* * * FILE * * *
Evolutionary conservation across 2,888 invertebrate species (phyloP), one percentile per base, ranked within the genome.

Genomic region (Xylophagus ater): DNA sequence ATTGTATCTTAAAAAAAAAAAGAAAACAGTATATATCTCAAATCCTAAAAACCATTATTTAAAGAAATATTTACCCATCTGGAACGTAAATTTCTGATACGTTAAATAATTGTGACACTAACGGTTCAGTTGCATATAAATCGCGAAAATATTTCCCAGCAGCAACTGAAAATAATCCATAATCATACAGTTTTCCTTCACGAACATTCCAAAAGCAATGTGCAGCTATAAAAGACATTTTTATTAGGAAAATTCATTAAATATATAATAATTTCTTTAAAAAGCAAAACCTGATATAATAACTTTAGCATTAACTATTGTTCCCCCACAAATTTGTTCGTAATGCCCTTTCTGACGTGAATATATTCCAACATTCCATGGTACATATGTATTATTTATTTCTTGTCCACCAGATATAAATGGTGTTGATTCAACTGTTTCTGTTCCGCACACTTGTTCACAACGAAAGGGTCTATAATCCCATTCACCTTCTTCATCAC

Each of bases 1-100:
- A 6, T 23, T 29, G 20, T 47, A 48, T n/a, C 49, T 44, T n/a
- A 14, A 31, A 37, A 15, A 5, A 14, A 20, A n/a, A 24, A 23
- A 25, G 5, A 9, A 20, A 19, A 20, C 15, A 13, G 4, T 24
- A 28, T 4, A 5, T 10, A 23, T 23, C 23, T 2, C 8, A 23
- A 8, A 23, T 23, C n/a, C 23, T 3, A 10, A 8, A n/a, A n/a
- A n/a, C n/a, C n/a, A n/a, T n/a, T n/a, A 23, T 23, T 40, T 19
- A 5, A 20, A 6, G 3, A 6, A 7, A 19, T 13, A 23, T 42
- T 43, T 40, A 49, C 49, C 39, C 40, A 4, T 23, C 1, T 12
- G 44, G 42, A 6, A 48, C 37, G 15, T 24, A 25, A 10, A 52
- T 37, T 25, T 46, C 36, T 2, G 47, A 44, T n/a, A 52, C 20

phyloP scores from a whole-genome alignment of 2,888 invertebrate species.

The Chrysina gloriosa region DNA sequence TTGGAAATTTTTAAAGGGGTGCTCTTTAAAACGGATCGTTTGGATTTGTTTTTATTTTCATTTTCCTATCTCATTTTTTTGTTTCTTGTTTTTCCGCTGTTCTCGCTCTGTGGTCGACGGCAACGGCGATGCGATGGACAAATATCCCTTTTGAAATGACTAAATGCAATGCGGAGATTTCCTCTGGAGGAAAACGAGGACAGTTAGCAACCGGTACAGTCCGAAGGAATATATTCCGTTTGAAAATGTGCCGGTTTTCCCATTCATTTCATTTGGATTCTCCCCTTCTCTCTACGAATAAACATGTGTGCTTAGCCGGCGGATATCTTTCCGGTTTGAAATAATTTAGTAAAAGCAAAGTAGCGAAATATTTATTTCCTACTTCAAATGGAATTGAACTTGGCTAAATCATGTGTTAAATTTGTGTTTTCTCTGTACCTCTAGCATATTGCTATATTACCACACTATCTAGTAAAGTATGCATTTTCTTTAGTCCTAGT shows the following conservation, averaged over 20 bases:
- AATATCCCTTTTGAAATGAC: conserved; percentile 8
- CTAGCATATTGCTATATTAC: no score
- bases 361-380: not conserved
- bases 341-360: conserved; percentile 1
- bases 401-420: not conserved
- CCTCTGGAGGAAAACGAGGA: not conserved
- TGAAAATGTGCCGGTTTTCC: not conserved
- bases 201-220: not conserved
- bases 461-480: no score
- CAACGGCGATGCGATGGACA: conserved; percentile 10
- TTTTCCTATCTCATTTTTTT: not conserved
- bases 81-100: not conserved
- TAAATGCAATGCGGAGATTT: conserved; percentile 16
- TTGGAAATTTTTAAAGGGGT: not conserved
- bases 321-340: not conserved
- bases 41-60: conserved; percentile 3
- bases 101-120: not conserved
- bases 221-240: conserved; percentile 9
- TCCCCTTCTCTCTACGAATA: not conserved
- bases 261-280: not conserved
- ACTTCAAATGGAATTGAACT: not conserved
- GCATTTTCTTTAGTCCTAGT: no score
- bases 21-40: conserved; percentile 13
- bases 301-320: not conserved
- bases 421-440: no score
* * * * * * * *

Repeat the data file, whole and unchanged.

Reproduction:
Evolutionary conservation across 2,888 invertebrate species (phyloP), one percentile per base, ranked within the genome.

Genomic region (Xylophagus ater): DNA sequence ATTGTATCTTAAAAAAAAAAAGAAAACAGTATATATCTCAAATCCTAAAAACCATTATTTAAAGAAATATTTACCCATCTGGAACGTAAATTTCTGATACGTTAAATAATTGTGACACTAACGGTTCAGTTGCATATAAATCGCGAAAATATTTCCCAGCAGCAACTGAAAATAATCCATAATCATACAGTTTTCCTTCACGAACATTCCAAAAGCAATGTGCAGCTATAAAAGACATTTTTATTAGGAAAATTCATTAAATATATAATAATTTCTTTAAAAAGCAAAACCTGATATAATAACTTTAGCATTAACTATTGTTCCCCCACAAATTTGTTCGTAATGCCCTTTCTGACGTGAATATATTCCAACATTCCATGGTACATATGTATTATTTATTTCTTGTCCACCAGATATAAATGGTGTTGATTCAACTGTTTCTGTTCCGCACACTTGTTCACAACGAAAGGGTCTATAATCCCATTCACCTTCTTCATCAC

Each of bases 1-100:
- A 6, T 23, T 29, G 20, T 47, A 48, T n/a, C 49, T 44, T n/a
- A 14, A 31, A 37, A 15, A 5, A 14, A 20, A n/a, A 24, A 23
- A 25, G 5, A 9, A 20, A 19, A 20, C 15, A 13, G 4, T 24
- A 28, T 4, A 5, T 10, A 23, T 23, C 23, T 2, C 8, A 23
- A 8, A 23, T 23, C n/a, C 23, T 3, A 10, A 8, A n/a, A n/a
- A n/a, C n/a, C n/a, A n/a, T n/a, T n/a, A 23, T 23, T 40, T 19
- A 5, A 20, A 6, G 3, A 6, A 7, A 19, T 13, A 23, T 42
- T 43, T 40, A 49, C 49, C 39, C 40, A 4, T 23, C 1, T 12
- G 44, G 42, A 6, A 48, C 37, G 15, T 24, A 25, A 10, A 52
- T 37, T 25, T 46, C 36, T 2, G 47, A 44, T n/a, A 52, C 20

phyloP scores from a whole-genome alignment of 2,888 invertebrate species.

The Chrysina gloriosa region DNA sequence TTGGAAATTTTTAAAGGGGTGCTCTTTAAAACGGATCGTTTGGATTTGTTTTTATTTTCATTTTCCTATCTCATTTTTTTGTTTCTTGTTTTTCCGCTGTTCTCGCTCTGTGGTCGACGGCAACGGCGATGCGATGGACAAATATCCCTTTTGAAATGACTAAATGCAATGCGGAGATTTCCTCTGGAGGAAAACGAGGACAGTTAGCAACCGGTACAGTCCGAAGGAATATATTCCGTTTGAAAATGTGCCGGTTTTCCCATTCATTTCATTTGGATTCTCCCCTTCTCTCTACGAATAAACATGTGTGCTTAGCCGGCGGATATCTTTCCGGTTTGAAATAATTTAGTAAAAGCAAAGTAGCGAAATATTTATTTCCTACTTCAAATGGAATTGAACTTGGCTAAATCATGTGTTAAATTTGTGTTTTCTCTGTACCTCTAGCATATTGCTATATTACCACACTATCTAGTAAAGTATGCATTTTCTTTAGTCCTAGT shows the following conservation, averaged over 20 bases:
- AATATCCCTTTTGAAATGAC: conserved; percentile 8
- CTAGCATATTGCTATATTAC: no score
- bases 361-380: not conserved
- bases 341-360: conserved; percentile 1
- bases 401-420: not conserved
- CCTCTGGAGGAAAACGAGGA: not conserved
- TGAAAATGTGCCGGTTTTCC: not conserved
- bases 201-220: not conserved
- bases 461-480: no score
- CAACGGCGATGCGATGGACA: conserved; percentile 10
- TTTTCCTATCTCATTTTTTT: not conserved
- bases 81-100: not conserved
- TAAATGCAATGCGGAGATTT: conserved; percentile 16
- TTGGAAATTTTTAAAGGGGT: not conserved
- bases 321-340: not conserved
- bases 41-60: conserved; percentile 3
- bases 101-120: not conserved
- bases 221-240: conserved; percentile 9
- TCCCCTTCTCTCTACGAATA: not conserved
- bases 261-280: not conserved
- ACTTCAAATGGAATTGAACT: not conserved
- GCATTTTCTTTAGTCCTAGT: no score
- bases 21-40: conserved; percentile 13
- bases 301-320: not conserved
- bases 421-440: no score